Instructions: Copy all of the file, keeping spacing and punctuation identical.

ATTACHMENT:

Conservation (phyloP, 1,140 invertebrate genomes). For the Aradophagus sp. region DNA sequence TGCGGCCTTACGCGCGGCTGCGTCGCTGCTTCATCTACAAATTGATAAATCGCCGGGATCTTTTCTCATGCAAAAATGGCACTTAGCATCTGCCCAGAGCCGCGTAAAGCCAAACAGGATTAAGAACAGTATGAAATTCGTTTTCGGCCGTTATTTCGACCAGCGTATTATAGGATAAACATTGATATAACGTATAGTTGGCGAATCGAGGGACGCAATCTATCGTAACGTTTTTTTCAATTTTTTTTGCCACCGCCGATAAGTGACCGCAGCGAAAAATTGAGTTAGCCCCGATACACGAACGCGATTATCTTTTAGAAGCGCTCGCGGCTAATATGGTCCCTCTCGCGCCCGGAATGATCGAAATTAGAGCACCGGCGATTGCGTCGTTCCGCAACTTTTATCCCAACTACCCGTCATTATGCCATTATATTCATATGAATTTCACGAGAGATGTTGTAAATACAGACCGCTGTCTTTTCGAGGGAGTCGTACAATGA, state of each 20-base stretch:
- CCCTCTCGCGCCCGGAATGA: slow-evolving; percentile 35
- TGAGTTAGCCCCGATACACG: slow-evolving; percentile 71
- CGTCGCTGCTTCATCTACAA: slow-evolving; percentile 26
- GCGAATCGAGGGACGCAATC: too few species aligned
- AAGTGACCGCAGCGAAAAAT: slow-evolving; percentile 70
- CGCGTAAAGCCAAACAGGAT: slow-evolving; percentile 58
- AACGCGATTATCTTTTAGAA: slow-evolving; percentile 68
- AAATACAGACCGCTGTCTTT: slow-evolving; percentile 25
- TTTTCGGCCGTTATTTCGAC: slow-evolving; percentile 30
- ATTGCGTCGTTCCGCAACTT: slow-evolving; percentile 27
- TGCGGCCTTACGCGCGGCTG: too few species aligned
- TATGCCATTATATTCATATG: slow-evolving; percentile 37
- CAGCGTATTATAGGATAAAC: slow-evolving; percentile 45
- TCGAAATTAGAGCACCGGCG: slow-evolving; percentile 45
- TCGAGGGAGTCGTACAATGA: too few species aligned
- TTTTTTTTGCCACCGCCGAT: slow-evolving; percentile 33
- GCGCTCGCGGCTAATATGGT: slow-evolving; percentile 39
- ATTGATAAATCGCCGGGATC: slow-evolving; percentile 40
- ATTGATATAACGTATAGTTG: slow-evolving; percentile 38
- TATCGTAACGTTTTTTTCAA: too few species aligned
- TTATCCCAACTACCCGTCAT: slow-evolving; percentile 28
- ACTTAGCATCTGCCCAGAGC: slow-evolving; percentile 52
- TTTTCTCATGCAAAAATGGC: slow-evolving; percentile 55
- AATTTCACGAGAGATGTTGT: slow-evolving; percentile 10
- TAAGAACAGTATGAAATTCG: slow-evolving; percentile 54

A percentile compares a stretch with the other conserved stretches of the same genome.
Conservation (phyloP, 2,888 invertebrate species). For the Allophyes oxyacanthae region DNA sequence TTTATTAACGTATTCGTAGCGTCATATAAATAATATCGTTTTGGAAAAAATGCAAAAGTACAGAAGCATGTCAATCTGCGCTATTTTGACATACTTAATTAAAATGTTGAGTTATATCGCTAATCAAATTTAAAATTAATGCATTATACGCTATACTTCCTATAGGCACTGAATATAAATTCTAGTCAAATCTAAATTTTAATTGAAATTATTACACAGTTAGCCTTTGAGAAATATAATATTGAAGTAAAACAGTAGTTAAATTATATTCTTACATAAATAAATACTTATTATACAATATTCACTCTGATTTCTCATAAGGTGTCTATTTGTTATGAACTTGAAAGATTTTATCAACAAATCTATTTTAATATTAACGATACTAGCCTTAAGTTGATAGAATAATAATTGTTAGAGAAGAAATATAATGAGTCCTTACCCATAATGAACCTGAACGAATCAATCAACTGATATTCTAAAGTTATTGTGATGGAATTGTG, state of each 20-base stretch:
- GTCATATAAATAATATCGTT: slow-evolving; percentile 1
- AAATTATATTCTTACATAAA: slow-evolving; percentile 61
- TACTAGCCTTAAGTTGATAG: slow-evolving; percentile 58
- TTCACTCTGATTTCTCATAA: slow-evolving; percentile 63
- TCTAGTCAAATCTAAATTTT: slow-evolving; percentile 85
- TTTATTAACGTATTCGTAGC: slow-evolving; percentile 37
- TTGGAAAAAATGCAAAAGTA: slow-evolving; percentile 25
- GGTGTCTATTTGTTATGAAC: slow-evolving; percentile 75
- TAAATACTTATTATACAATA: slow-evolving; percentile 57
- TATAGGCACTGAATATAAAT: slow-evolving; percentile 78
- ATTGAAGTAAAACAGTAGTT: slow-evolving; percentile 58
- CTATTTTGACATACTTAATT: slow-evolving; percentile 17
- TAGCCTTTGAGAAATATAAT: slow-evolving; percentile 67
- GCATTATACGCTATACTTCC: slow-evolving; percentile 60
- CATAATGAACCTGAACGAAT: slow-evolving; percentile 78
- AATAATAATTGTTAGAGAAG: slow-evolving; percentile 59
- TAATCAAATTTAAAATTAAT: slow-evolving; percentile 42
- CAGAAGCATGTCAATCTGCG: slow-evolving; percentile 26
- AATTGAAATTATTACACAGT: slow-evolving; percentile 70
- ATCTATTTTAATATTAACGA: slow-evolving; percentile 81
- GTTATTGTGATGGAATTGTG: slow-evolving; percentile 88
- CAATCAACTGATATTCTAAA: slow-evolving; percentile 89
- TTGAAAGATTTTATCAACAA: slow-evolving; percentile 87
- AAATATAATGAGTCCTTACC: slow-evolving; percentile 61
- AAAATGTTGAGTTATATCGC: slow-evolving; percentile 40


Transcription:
Conservation (phyloP, 1,140 invertebrate genomes). For the Aradophagus sp. region DNA sequence TGCGGCCTTACGCGCGGCTGCGTCGCTGCTTCATCTACAAATTGATAAATCGCCGGGATCTTTTCTCATGCAAAAATGGCACTTAGCATCTGCCCAGAGCCGCGTAAAGCCAAACAGGATTAAGAACAGTATGAAATTCGTTTTCGGCCGTTATTTCGACCAGCGTATTATAGGATAAACATTGATATAACGTATAGTTGGCGAATCGAGGGACGCAATCTATCGTAACGTTTTTTTCAATTTTTTTTGCCACCGCCGATAAGTGACCGCAGCGAAAAATTGAGTTAGCCCCGATACACGAACGCGATTATCTTTTAGAAGCGCTCGCGGCTAATATGGTCCCTCTCGCGCCCGGAATGATCGAAATTAGAGCACCGGCGATTGCGTCGTTCCGCAACTTTTATCCCAACTACCCGTCATTATGCCATTATATTCATATGAATTTCACGAGAGATGTTGTAAATACAGACCGCTGTCTTTTCGAGGGAGTCGTACAATGA, state of each 20-base stretch:
- CCCTCTCGCGCCCGGAATGA: slow-evolving; percentile 35
- TGAGTTAGCCCCGATACACG: slow-evolving; percentile 71
- CGTCGCTGCTTCATCTACAA: slow-evolving; percentile 26
- GCGAATCGAGGGACGCAATC: too few species aligned
- AAGTGACCGCAGCGAAAAAT: slow-evolving; percentile 70
- CGCGTAAAGCCAAACAGGAT: slow-evolving; percentile 58
- AACGCGATTATCTTTTAGAA: slow-evolving; percentile 68
- AAATACAGACCGCTGTCTTT: slow-evolving; percentile 25
- TTTTCGGCCGTTATTTCGAC: slow-evolving; percentile 30
- ATTGCGTCGTTCCGCAACTT: slow-evolving; percentile 27
- TGCGGCCTTACGCGCGGCTG: too few species aligned
- TATGCCATTATATTCATATG: slow-evolving; percentile 37
- CAGCGTATTATAGGATAAAC: slow-evolving; percentile 45
- TCGAAATTAGAGCACCGGCG: slow-evolving; percentile 45
- TCGAGGGAGTCGTACAATGA: too few species aligned
- TTTTTTTTGCCACCGCCGAT: slow-evolving; percentile 33
- GCGCTCGCGGCTAATATGGT: slow-evolving; percentile 39
- ATTGATAAATCGCCGGGATC: slow-evolving; percentile 40
- ATTGATATAACGTATAGTTG: slow-evolving; percentile 38
- TATCGTAACGTTTTTTTCAA: too few species aligned
- TTATCCCAACTACCCGTCAT: slow-evolving; percentile 28
- ACTTAGCATCTGCCCAGAGC: slow-evolving; percentile 52
- TTTTCTCATGCAAAAATGGC: slow-evolving; percentile 55
- AATTTCACGAGAGATGTTGT: slow-evolving; percentile 10
- TAAGAACAGTATGAAATTCG: slow-evolving; percentile 54

A percentile compares a stretch with the other conserved stretches of the same genome.
Conservation (phyloP, 2,888 invertebrate species). For the Allophyes oxyacanthae region DNA sequence TTTATTAACGTATTCGTAGCGTCATATAAATAATATCGTTTTGGAAAAAATGCAAAAGTACAGAAGCATGTCAATCTGCGCTATTTTGACATACTTAATTAAAATGTTGAGTTATATCGCTAATCAAATTTAAAATTAATGCATTATACGCTATACTTCCTATAGGCACTGAATATAAATTCTAGTCAAATCTAAATTTTAATTGAAATTATTACACAGTTAGCCTTTGAGAAATATAATATTGAAGTAAAACAGTAGTTAAATTATATTCTTACATAAATAAATACTTATTATACAATATTCACTCTGATTTCTCATAAGGTGTCTATTTGTTATGAACTTGAAAGATTTTATCAACAAATCTATTTTAATATTAACGATACTAGCCTTAAGTTGATAGAATAATAATTGTTAGAGAAGAAATATAATGAGTCCTTACCCATAATGAACCTGAACGAATCAATCAACTGATATTCTAAAGTTATTGTGATGGAATTGTG, state of each 20-base stretch:
- GTCATATAAATAATATCGTT: slow-evolving; percentile 1
- AAATTATATTCTTACATAAA: slow-evolving; percentile 61
- TACTAGCCTTAAGTTGATAG: slow-evolving; percentile 58
- TTCACTCTGATTTCTCATAA: slow-evolving; percentile 63
- TCTAGTCAAATCTAAATTTT: slow-evolving; percentile 85
- TTTATTAACGTATTCGTAGC: slow-evolving; percentile 37
- TTGGAAAAAATGCAAAAGTA: slow-evolving; percentile 25
- GGTGTCTATTTGTTATGAAC: slow-evolving; percentile 75
- TAAATACTTATTATACAATA: slow-evolving; percentile 57
- TATAGGCACTGAATATAAAT: slow-evolving; percentile 78
- ATTGAAGTAAAACAGTAGTT: slow-evolving; percentile 58
- CTATTTTGACATACTTAATT: slow-evolving; percentile 17
- TAGCCTTTGAGAAATATAAT: slow-evolving; percentile 67
- GCATTATACGCTATACTTCC: slow-evolving; percentile 60
- CATAATGAACCTGAACGAAT: slow-evolving; percentile 78
- AATAATAATTGTTAGAGAAG: slow-evolving; percentile 59
- TAATCAAATTTAAAATTAAT: slow-evolving; percentile 42
- CAGAAGCATGTCAATCTGCG: slow-evolving; percentile 26
- AATTGAAATTATTACACAGT: slow-evolving; percentile 70
- ATCTATTTTAATATTAACGA: slow-evolving; percentile 81
- GTTATTGTGATGGAATTGTG: slow-evolving; percentile 88
- CAATCAACTGATATTCTAAA: slow-evolving; percentile 89
- TTGAAAGATTTTATCAACAA: slow-evolving; percentile 87
- AAATATAATGAGTCCTTACC: slow-evolving; percentile 61
- AAAATGTTGAGTTATATCGC: slow-evolving; percentile 40